María Irene Fornés
American playwright and writer (1930-2018)
María Irene Fornés (May 14, 1930 – October 30, 2018) was a Cuban-American avant-garde playwright and director.
- Having a play directed by someone else is like going to a religious school when you’re a child, you listen and obey…
- On the loss of creative control if you’re not directing in “María Irene Fornés by Allen Frame” in BOMB Magazine (1984 Oct 1)
- My plays are clean. Most plays have four, five vital moments in the play and the rest of the play is just getting to it. It’s just fill. I don’t know why, whether it’s just to create the sense that it’s real or that you have to spend two hours to experience the power (you have to see not just snapshots). But I find it very boring. I go to sleep when I see plays like that, and I go to sleep writing it…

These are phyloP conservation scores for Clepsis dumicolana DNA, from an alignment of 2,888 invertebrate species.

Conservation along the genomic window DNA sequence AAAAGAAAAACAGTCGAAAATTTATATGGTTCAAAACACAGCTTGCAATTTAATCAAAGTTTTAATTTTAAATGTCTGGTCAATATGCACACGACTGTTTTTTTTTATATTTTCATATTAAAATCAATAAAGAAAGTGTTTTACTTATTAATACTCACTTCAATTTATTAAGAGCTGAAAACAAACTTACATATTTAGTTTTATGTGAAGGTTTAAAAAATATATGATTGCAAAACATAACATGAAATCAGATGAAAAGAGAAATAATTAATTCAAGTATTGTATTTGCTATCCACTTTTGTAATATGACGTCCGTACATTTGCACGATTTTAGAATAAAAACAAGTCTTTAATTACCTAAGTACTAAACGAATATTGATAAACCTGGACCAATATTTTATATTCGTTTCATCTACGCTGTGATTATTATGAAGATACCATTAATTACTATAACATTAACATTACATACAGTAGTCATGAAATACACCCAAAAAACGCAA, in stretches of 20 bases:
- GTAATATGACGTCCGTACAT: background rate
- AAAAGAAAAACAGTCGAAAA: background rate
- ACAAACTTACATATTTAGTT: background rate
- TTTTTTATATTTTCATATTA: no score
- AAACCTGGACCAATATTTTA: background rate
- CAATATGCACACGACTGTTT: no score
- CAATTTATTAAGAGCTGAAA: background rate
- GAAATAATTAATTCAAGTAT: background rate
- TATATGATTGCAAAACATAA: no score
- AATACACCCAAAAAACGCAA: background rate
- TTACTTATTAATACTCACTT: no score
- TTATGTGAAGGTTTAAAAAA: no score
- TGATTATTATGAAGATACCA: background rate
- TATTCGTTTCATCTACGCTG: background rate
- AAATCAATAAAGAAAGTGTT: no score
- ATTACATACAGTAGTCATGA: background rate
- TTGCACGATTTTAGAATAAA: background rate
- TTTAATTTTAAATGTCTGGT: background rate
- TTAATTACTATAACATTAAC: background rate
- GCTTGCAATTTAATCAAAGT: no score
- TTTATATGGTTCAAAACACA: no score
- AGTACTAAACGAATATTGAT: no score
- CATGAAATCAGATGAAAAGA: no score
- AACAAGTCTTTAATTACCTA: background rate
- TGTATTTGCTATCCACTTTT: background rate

- On avoiding the typical play structures in “María Irene Fornés by Allen Frame” in BOMB Magazine (1984 Oct 1)
- Art is something you don’t just reproduce—what you see everyday doesn’t seem to be inspiring to them. But you do something with it so that it’s not bound by the law of reality. My work has always had that influence. I’ve never felt that it was necessary at all to write realistic plays…
- On how her work (and other Latin American artists) tend to gear towards surrealism in “María Irene Fornés by Allen Frame” in BOMB Magazine (1984 Oct 1)
- Theater is a service where the god keeps changing…Sometimes it’s the actor. Sometimes it’s the director. Sometimes it’s the stage manager. Sometimes, but almost never, it’s the playwright.
- On the fickle nature of theater in “Moment to Moment: with Maria Irene Fornes” in The Brooklyn Rail (Autumn 2002)